Friday, May 15, 2009

2008-2009: Outstanding Environmental and Natural Resources Law & Policy Graduate Students

The University of Denver Sturm College of Law Student Awards Ceremony today marked a special event for many who will graduate tomorrow.

In the graduate program there are many high achieving and extremely talented individuals, but there can only be one Master's of Law (LLM) student and one Master's of Resource Law Studies (MRLS) student at the top of his or her respective group.

It gave me great pleasure on Friday to recognize before several hundred friends, family, and other students, the two students from our program who earned the highest grade point average as compared to his or her peers.

The top LLM student award went to David Southworth, and the top MRLS student award went to Julia Verdi.  David joins a select group of LLM graduates who have won this top honor.  Julia, on the other hand, has the satisfaction of knowing that she is the first MRLS student recognized with this award.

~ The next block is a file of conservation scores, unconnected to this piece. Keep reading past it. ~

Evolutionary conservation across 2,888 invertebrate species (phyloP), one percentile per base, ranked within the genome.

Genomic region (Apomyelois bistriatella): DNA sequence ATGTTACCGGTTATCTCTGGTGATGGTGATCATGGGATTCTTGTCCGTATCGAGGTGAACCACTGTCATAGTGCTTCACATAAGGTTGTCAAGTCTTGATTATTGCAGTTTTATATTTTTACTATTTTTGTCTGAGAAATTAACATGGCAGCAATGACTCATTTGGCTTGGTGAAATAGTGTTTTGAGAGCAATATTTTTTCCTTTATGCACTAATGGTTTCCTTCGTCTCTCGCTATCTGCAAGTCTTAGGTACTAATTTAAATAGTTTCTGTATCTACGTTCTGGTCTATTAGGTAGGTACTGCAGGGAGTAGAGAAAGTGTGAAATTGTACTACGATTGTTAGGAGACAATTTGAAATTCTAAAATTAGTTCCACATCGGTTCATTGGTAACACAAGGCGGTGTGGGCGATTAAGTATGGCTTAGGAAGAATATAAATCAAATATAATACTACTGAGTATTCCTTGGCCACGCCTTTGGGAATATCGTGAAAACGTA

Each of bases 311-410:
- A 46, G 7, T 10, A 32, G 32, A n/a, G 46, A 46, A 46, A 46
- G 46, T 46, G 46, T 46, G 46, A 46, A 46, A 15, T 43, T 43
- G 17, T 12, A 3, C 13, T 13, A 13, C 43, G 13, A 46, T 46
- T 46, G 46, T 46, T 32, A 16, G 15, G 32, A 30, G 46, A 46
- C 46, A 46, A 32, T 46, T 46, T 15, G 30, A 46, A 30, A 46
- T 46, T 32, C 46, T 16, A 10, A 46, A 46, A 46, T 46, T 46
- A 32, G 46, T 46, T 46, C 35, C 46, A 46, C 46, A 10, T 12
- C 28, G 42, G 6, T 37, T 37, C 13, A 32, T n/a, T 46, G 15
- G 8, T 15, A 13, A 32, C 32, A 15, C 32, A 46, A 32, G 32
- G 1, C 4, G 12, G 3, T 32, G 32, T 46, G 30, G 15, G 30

Tomorrow when David and Julia walk across the stage to receive their diplomas they will do so with the knowledge that their hard work, dedication, and commitment to success have earned them places in our program that will live on far into the future.       

New Electric Capacity: Wind and Gas Move to the Top of the Class

New U.S. electric generating capacity by fuel type in 2008 indicates that wind power is the most popular form of additional generation among U.S. shareholder-owned electric utilities.